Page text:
Q: I recently broke up with my partner of almost four years, and while it wasn’t a difficult break-up, I feel a bit worried about getting back out there in the dating pool. Some of my friends told me to wait a while, but I don’t really like being single. I have usually been in monogamous relationships for most of my adult life, and I like to be coupled up . I don’t get why they are judging me as it’s my life and my relationships. I’m not planning to get back into a relationship straight away, but I do want to not leave it too long. I hate being by myself and want to share life with someone, and I don’t think that’s a bad thing. I’ve had a whole mixture of relationships, and some have been amazing, but the ones that weren’t great didn’t go on for too long. It’s annoyed me that my friends have said this, but it has made me think a little more about what they could mean. I don’t know how to ask them as we don’t really talk about this kind of stuff, so how do I start this chat with them?
Dr West replies: Sometimes, a great way to get over a person is to get under another. It works for some and is a disaster for others. You might not know which way it will result for you until afterwards. It can bring closure, or a whole range of other emotions to have to tackle. It may also be considered unethical by some people — you’re using other people to soothe your emotional pain. This objectification of the other person as a tool to meet your needs rather than it being an enthusiastic encounter because you like them for who they are is treating sex as a Band-Aid. Often, we use sex to connect with another person, but what we are really looking for is emotional intimacy. It’s hard to admit that sometimes, as it means showing vulnerability, whereas with sex, we can put on an act, fake it, and run through it as if we rehearsed our moves. Touch that can give us comfort but isn’t sexual is often called platonic touch and involves hugs, cuddles, hand-holding etc. It’s both weird and sad that, in our society, it’s harder to ask for this than it is to ask for sex.
Rushing into new relationships with others might give us an immediate boost, but it also stalls an opportunity to reflect on the lessons learned from the previous relationship. All relationships will teach us something, regardless of how they end, and if we can take the time to process this, then we are more likely to spot relationship patterns that may be healthy or unhealthy. Then, we can address these patterns so that we can bring a better version of ourselves to our next relationship. We can reflect on what worked, and if the kind of relationship was really right for us. This will help with establishing boundaries, working on past traumas, and improving communication skills so that we can use any positive or painful experiences to grow and heal.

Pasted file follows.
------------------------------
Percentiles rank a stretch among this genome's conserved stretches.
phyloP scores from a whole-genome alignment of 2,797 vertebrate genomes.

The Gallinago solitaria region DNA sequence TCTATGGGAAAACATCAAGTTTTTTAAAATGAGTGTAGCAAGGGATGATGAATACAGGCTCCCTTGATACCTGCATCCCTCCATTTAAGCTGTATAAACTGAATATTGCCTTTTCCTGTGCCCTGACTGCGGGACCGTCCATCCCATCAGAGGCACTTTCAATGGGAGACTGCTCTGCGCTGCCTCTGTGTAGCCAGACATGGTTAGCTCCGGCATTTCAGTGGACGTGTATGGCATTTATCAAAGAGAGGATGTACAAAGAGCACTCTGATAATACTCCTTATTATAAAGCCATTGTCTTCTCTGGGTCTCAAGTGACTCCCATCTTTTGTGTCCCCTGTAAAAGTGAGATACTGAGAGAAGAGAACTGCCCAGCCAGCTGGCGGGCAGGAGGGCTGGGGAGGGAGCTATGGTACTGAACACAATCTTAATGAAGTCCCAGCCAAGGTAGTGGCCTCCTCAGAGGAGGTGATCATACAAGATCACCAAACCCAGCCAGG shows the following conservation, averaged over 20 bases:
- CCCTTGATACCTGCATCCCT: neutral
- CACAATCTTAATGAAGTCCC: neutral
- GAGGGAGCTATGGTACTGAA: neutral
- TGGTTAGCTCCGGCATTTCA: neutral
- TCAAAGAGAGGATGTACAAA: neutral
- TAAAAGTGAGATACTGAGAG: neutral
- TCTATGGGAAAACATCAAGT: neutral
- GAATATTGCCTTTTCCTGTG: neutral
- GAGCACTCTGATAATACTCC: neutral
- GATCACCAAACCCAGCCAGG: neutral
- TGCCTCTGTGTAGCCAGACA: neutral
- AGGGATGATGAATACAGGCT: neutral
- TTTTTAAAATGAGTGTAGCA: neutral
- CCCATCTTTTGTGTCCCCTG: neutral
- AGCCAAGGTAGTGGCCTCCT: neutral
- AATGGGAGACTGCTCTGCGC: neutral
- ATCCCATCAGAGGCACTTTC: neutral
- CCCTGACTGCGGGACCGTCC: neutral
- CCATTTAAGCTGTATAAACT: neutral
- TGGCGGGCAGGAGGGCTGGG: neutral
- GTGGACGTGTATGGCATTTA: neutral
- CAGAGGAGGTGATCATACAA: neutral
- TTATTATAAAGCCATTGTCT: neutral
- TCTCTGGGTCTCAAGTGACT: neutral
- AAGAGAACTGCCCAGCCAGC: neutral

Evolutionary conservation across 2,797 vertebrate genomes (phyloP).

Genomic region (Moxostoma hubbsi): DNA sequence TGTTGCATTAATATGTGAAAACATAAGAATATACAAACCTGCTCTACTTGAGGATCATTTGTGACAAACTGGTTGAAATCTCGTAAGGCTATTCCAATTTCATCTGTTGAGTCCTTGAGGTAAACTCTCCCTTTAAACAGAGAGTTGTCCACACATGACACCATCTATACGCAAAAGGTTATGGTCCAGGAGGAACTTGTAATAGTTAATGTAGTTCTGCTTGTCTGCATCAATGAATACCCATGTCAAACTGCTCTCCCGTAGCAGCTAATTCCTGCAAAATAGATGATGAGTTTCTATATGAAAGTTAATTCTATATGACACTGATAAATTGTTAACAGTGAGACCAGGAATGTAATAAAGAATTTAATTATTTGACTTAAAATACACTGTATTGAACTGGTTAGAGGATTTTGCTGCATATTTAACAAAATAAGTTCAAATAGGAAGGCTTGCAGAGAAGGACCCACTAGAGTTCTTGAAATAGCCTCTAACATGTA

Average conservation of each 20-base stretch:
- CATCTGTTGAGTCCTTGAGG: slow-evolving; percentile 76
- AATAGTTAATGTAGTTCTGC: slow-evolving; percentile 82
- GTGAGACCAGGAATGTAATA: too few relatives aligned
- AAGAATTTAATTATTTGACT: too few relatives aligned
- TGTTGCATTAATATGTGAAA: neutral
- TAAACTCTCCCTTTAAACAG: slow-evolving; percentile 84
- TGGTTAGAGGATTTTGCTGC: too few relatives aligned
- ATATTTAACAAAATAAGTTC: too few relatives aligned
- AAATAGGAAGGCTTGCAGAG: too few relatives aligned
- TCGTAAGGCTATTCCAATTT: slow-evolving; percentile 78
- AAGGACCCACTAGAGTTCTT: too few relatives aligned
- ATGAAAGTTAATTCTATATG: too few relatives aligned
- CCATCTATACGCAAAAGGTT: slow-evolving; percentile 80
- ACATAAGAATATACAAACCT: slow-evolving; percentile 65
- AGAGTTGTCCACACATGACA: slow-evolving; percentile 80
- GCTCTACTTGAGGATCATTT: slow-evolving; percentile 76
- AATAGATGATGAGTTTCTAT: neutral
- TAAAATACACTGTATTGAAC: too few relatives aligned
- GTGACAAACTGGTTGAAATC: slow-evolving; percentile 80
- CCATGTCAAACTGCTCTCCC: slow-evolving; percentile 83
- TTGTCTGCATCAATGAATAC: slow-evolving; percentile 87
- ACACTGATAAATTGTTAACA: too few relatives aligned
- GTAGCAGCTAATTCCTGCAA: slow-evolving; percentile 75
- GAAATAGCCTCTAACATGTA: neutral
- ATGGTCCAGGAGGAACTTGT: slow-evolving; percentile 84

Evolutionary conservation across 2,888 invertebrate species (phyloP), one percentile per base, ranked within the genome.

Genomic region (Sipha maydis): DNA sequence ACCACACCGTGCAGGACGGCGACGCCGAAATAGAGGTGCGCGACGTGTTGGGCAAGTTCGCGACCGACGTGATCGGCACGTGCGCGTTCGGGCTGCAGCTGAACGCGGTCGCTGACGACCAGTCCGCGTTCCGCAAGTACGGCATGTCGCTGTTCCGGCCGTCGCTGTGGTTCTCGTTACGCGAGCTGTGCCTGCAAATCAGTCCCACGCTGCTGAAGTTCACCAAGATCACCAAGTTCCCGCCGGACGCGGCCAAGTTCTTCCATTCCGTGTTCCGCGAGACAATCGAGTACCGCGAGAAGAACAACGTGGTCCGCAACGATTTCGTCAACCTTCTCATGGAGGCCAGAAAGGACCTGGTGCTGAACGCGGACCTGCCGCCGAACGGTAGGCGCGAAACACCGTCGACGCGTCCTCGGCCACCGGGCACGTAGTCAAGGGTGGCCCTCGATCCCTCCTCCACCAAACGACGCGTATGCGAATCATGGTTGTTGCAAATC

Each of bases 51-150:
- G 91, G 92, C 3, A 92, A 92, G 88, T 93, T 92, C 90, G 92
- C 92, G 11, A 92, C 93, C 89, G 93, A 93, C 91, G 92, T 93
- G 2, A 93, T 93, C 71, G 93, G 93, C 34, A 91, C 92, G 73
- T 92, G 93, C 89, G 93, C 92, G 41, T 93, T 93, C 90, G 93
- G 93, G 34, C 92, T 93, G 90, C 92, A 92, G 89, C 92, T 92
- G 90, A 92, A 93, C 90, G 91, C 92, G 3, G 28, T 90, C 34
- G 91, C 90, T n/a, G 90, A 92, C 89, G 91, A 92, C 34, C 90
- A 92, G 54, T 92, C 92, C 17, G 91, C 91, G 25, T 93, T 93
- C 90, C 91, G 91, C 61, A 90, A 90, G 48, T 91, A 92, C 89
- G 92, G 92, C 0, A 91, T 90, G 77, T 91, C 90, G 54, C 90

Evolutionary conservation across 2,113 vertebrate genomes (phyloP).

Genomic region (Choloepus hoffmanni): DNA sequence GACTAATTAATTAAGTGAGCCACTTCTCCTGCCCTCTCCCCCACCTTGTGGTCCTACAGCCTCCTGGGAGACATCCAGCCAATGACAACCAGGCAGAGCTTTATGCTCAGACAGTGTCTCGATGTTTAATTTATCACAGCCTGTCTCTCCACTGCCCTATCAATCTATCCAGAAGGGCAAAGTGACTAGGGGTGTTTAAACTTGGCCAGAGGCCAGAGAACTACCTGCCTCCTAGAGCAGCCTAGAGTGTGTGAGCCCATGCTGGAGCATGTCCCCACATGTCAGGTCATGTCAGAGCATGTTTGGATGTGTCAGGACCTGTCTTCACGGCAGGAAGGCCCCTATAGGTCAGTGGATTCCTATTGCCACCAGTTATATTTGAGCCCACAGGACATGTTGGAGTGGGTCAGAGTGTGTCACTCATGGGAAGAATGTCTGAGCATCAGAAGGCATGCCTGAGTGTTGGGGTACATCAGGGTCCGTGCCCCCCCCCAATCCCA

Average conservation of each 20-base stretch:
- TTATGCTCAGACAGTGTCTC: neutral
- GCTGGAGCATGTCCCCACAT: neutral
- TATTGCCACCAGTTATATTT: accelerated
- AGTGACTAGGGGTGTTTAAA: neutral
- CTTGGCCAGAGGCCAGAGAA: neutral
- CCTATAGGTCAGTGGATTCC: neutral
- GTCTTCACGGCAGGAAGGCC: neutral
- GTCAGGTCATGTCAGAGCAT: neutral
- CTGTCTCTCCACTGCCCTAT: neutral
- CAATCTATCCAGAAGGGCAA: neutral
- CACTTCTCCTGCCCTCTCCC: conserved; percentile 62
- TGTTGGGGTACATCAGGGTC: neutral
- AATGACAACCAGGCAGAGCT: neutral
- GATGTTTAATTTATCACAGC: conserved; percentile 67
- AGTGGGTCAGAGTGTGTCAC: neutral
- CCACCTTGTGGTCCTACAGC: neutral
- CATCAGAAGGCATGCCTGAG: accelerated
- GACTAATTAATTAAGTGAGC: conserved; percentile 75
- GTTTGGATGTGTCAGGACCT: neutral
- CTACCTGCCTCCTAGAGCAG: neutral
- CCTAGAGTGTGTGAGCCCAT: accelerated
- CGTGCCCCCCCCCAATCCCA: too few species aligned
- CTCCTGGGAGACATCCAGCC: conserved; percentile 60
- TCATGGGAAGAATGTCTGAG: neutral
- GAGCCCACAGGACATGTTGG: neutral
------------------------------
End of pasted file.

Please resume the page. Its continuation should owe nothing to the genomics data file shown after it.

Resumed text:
Grieving is also a natural process when a relationship ends. Whether that ending is from death, a break-up, or a drifting-apart, grieving is healthy, as we once loved that person and planned futures with them. Even after an abusive relationship ends, there is still grieving for the good times, for the person you hoped they could be, and for the loss of yourself while stuck in trauma.
Your friends can often see things that you can’t as they have some distance from the relationship. They may be able to spot patterns and behaviour that can be difficult to identify when you are wrapped up in romance. Additionally, they might have helped you through previous break-ups and are just concerned for your emotional state, rather than simply judging you. It would be worth sitting down with them and asking them their thoughts. It might be hard to hear some things, and you don’t have to take everything on board, but they might have perspectives that you will benefit from hearing. They could very well be coming from a good place and are concerned about picking up the pieces again if you have another break-up. Your response might also show that they have touched a nerve, so it will be worth chatting with them and letting them speak openly. They have been there for you for years and will probably be happy to have the chance to talk honestly with you.
This might be an opportunity to reflect on why you find being single so difficult. It is important in life to be comfortable with our own company. We need to be able to meet our own needs, self-soothe, and be okay with spending time by ourselves. We can’t outsource our lives to partners to support us — we need to support ourselves first before we rely on others. It’s great that you have identified the kind of relationship that you want to be in, but a fear of being single might point to some underlying issues that will need to be addressed. Where does this fear stem from? What is it about being alone that you hate, and why is your own company a thing that you reject? These questions will be tough to explore, but you will learn so much about yourself and your relationship choices if you are brave enough to explore the answers. You can do this yourself or through therapy. I always say that everyone should try therapy, and I really mean it, as it is a space to process our lives, which only helps us grow and ultimately be happier, both on our own and in healthy, functioning relationships.
Your friends want to see you thrive, so allow yourself time to process their words and be gentle with yourself as you reflect.
Dr West is a sex educator and host of the Glow West podcast, which focuses on sex. Send your questions to firstname.lastname@example.org. Dr West regrets she cannot answer questions privately